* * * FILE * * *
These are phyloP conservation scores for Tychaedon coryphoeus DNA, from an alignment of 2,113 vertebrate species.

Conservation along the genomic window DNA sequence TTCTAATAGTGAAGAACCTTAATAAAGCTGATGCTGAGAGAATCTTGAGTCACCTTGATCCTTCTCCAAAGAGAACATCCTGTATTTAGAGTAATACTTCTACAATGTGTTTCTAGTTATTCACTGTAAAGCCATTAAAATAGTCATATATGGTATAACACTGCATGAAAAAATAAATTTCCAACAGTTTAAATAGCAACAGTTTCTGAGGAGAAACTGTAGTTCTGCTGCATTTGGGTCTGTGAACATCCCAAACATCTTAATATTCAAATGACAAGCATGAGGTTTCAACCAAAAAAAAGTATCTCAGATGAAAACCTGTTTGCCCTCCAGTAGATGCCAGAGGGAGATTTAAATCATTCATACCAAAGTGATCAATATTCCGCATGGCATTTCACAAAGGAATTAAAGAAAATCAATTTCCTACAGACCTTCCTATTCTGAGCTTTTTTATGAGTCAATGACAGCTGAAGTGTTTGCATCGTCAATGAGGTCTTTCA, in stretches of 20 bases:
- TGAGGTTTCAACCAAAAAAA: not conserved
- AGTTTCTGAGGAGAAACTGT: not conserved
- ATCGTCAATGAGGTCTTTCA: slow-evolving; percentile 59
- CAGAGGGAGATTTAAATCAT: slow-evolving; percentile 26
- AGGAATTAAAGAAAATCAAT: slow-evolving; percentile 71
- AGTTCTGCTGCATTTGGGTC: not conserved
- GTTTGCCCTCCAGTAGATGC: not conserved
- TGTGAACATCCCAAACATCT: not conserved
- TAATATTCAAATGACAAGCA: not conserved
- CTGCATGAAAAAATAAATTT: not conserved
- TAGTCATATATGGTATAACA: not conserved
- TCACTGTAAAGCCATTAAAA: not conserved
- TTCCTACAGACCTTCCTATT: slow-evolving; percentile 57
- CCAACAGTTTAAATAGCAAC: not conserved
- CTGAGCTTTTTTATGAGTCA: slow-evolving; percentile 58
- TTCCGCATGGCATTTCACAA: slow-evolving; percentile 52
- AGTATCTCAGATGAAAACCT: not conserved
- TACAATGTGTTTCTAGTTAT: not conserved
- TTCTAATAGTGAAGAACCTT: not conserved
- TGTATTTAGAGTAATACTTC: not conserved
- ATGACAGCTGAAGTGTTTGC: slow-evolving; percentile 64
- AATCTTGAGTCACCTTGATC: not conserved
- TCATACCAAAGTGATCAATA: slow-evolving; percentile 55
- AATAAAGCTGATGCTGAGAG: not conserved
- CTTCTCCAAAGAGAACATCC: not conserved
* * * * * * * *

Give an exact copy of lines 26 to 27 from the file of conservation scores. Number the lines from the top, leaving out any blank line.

- AATAAAGCTGATGCTGAGAG: not conserved
- CTTCTCCAAAGAGAACATCC: not conserved